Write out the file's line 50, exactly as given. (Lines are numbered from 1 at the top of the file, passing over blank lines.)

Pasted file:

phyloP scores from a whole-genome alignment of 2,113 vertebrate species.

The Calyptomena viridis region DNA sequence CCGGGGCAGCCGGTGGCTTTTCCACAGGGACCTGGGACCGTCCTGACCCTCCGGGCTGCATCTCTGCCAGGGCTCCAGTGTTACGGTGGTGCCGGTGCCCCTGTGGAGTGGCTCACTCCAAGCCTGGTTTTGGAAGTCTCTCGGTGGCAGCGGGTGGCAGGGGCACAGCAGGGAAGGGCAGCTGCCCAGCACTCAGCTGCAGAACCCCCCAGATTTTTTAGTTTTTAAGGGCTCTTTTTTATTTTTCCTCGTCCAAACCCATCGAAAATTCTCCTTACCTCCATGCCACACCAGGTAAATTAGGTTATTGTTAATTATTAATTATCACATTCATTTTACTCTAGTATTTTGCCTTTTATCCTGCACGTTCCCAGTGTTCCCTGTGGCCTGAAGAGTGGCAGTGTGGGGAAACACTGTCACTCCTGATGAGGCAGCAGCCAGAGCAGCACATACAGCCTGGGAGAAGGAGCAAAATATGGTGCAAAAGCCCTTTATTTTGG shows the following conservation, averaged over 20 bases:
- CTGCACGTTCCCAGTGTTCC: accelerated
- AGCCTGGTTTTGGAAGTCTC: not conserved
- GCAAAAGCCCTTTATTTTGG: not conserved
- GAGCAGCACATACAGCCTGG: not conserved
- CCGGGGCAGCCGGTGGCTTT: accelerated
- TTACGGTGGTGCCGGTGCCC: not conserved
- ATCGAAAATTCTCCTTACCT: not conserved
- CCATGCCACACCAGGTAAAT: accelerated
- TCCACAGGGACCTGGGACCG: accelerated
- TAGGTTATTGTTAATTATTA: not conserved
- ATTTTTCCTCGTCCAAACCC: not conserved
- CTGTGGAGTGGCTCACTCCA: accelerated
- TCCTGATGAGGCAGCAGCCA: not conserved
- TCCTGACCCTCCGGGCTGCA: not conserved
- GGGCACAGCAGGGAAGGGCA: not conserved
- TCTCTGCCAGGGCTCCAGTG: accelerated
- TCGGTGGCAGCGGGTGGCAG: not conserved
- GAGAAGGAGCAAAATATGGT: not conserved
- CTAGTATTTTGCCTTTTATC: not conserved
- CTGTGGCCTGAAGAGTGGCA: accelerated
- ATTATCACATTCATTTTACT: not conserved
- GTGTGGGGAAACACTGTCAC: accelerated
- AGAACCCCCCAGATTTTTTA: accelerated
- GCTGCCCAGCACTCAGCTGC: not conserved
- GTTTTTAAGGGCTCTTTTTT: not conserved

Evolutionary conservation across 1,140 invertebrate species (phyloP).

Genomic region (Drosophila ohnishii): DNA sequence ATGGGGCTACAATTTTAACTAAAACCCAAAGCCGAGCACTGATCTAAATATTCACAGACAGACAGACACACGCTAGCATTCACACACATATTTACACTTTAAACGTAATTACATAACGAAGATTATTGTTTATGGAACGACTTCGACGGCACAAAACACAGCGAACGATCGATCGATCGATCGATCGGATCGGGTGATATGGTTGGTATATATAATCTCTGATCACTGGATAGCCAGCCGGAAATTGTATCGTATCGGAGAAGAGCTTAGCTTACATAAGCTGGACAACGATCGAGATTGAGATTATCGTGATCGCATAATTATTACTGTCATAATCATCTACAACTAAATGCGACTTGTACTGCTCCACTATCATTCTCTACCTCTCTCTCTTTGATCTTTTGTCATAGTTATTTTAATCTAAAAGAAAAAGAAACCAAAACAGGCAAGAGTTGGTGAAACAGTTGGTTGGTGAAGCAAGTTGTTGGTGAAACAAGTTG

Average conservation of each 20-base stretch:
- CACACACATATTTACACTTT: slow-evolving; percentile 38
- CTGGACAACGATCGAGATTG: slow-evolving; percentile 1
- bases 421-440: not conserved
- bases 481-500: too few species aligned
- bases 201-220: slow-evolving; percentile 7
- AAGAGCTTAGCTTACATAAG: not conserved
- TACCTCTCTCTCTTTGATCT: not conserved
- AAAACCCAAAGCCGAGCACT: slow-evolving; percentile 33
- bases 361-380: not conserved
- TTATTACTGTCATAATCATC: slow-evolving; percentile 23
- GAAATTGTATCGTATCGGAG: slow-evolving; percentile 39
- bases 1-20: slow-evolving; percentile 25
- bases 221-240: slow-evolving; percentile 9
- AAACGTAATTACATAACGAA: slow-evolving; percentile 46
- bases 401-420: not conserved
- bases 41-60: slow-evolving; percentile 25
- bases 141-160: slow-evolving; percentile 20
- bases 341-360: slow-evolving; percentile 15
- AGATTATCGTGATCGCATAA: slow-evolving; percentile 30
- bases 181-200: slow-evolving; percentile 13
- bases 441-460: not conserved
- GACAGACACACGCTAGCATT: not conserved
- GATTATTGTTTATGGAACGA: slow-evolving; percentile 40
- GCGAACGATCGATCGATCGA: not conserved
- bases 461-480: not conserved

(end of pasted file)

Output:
- bases 181-200: slow-evolving; percentile 13